This week, I’m starting my class on poverty in the global economy (it’s tons of fun–a month-long crash course in global economics with BSW students!) and reflecting on a book that my husband actually recommended I read, The Tyranny of Dead Ideas.
One of the ‘dead ideas’ that the author contends is hindering our search for policy solutions to the real challenges we face is the belief that ‘free trade’ is always an economic good and, indeed, the equation of our current model of corporate-driven globalization with a free trade system.
The truth is, of course, that our global economic structures today, with free trade zones where labor laws are sparse and enforcement even rarer, and with nearly unfettered travel of capital around the globe, without corresponding movement of people, and with very little corporate accountability to any national–or even international–good, is bound to create winners and losers.
That means that it’s a good for some, and a threat to others, and that we need not only an economic system but a public commons that recognizes that and accounts for it.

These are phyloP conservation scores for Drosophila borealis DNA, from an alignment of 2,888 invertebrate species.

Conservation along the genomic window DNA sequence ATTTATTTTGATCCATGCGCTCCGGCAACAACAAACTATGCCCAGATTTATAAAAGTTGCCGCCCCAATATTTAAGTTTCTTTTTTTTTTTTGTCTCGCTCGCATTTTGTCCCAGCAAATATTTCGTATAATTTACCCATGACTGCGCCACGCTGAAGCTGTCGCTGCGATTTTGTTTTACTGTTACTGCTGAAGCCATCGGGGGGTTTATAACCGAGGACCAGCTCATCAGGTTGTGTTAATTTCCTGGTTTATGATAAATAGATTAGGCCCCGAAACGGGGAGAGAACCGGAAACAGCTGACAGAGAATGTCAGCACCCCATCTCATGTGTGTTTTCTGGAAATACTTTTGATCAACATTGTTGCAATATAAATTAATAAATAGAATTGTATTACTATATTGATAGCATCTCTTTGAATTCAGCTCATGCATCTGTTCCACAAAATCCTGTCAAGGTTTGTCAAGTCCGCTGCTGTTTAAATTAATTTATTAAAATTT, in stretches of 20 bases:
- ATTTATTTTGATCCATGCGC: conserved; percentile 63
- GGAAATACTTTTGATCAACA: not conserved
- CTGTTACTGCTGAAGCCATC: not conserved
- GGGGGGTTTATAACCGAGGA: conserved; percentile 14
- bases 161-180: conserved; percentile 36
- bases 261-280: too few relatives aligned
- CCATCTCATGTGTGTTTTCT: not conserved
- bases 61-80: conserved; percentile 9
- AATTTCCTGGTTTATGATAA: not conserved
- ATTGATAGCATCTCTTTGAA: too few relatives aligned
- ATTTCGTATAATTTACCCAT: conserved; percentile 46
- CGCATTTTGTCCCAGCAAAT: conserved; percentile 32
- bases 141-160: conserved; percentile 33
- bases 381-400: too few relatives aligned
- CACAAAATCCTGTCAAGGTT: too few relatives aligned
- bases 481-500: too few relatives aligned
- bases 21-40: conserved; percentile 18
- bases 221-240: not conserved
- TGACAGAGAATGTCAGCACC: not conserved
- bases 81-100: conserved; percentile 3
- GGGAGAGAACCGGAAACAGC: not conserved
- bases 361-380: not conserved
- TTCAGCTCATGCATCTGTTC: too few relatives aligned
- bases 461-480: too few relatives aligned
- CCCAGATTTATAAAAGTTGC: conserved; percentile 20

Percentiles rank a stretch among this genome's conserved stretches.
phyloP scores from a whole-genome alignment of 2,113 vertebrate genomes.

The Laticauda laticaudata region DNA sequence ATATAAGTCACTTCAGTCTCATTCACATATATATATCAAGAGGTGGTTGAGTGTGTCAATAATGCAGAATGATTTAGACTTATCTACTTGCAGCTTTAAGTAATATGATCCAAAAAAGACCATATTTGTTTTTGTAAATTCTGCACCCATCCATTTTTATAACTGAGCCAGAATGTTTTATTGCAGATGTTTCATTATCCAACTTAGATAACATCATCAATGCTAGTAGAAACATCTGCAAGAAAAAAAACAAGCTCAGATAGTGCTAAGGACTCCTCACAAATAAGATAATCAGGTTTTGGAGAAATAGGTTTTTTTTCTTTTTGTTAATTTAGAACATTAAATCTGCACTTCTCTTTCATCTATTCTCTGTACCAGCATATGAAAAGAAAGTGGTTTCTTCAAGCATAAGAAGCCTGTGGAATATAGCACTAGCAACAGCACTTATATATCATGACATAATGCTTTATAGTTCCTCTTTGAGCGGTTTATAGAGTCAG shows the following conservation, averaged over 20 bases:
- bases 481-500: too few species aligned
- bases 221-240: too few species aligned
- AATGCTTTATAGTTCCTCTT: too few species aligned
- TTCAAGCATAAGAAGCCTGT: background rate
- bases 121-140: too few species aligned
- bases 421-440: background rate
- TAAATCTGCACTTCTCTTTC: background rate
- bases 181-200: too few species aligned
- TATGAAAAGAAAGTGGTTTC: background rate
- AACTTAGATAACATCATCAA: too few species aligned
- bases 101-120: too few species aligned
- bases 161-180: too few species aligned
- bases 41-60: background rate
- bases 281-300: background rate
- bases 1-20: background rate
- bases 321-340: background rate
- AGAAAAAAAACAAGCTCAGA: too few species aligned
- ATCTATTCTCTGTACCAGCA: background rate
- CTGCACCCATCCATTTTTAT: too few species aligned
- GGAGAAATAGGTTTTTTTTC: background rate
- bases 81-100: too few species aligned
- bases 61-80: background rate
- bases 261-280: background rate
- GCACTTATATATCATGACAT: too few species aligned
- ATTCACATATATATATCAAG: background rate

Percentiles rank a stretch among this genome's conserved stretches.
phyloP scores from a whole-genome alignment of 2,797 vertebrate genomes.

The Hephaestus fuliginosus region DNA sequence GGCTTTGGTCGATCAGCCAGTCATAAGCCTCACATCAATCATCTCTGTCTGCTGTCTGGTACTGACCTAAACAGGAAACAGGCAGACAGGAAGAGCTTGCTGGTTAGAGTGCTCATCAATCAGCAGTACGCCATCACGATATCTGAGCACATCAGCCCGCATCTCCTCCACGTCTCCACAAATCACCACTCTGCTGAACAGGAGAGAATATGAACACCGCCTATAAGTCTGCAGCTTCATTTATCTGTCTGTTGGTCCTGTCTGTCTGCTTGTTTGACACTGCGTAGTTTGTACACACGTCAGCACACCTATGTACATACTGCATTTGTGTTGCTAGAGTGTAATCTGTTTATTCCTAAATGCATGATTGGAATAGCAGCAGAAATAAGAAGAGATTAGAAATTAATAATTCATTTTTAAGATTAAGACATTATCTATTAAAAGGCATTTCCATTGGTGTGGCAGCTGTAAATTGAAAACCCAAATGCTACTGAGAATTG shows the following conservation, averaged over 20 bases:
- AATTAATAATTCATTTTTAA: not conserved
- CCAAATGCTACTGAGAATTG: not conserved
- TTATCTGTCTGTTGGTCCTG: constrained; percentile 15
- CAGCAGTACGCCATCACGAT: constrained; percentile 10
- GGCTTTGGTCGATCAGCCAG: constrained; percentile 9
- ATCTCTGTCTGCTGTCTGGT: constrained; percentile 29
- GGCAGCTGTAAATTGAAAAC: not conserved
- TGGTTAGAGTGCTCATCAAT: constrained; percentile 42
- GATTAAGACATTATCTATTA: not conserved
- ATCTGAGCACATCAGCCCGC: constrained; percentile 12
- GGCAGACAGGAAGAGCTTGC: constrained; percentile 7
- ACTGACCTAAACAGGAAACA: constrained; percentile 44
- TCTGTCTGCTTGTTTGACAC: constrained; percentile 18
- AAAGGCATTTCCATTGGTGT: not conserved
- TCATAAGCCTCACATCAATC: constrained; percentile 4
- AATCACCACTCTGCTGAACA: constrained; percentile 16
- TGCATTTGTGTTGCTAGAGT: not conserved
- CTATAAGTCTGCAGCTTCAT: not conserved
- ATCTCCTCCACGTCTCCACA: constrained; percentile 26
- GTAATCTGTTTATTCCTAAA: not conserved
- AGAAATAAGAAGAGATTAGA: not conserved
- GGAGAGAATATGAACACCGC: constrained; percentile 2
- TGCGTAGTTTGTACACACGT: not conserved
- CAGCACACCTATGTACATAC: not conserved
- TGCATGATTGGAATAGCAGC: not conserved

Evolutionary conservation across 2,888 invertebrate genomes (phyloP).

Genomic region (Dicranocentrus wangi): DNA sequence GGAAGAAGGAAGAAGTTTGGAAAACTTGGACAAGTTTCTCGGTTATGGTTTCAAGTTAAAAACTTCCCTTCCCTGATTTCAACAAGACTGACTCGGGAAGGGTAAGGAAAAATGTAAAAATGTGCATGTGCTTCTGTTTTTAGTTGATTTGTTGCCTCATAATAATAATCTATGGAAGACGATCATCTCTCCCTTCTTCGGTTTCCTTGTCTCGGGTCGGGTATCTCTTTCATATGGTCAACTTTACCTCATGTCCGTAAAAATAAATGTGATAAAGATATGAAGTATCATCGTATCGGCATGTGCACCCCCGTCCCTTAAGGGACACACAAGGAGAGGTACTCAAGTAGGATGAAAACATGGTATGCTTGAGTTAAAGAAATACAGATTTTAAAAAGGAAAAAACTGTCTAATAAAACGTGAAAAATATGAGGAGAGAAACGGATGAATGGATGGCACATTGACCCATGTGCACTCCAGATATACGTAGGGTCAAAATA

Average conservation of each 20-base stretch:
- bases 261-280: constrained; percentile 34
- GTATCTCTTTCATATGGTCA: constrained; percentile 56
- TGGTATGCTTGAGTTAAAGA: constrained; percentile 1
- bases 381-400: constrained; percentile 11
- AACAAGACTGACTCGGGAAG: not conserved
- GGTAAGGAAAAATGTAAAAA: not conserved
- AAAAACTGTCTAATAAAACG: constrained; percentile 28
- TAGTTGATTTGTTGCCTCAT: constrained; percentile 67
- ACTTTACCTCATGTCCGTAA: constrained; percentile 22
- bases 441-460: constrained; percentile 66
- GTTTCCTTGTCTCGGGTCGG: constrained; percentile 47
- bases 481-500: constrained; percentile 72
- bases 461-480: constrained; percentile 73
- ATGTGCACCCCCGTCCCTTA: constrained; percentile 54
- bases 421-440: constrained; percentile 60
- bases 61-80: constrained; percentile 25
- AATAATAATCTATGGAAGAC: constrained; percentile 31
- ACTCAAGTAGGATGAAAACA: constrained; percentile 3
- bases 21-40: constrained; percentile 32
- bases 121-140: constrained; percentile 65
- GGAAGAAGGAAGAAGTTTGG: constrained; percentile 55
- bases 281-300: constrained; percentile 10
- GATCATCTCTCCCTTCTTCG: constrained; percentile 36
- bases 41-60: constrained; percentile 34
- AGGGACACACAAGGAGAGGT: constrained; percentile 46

For many of my students, this class is their first exposure to, well, almost everything we talk about in class: the connection between NAFTA and Mexican immigration rates, the linkage between pharmaceutical patents and the high lethality of HIV in the developing world, International Monetary Fund-imposed austerity packages and the privatization trend that has swept the world (including the U.S.).
The purpose of the class, the way I teach it, is to help social work students, who will spend most of their practice focused on social problems within a U.S. context, understand how small our planet really is today, and why, then, the way that multinational corporations behave, or that multinational economic agreements are structured, matter to, say, Kansans.
The challenge, sometimes, and the book talks about this some, too, is not not fall into a reactionary protectionism, which would simply replace one dead idea (all globalism=progress) with another (we can seal off our own economy).
Instead, the answer is justice.
What’s good for one can really be good for all, if we choose the right goods.
If we build real protections into our economy–a solid safety net, meaningful access to retraining for displaced workers, strong labor unions that make work pay–then we won’t be tempted by protectionism.
If we build alliances across national divisions, we can create people power sufficient to check the excesses of global capital.
If we open our minds to new ways of structuring economies, we can resist the pull of a dead idea.
And it starts, at least for me, with 5 1/2 hours of connecting the dots on a June afternoon.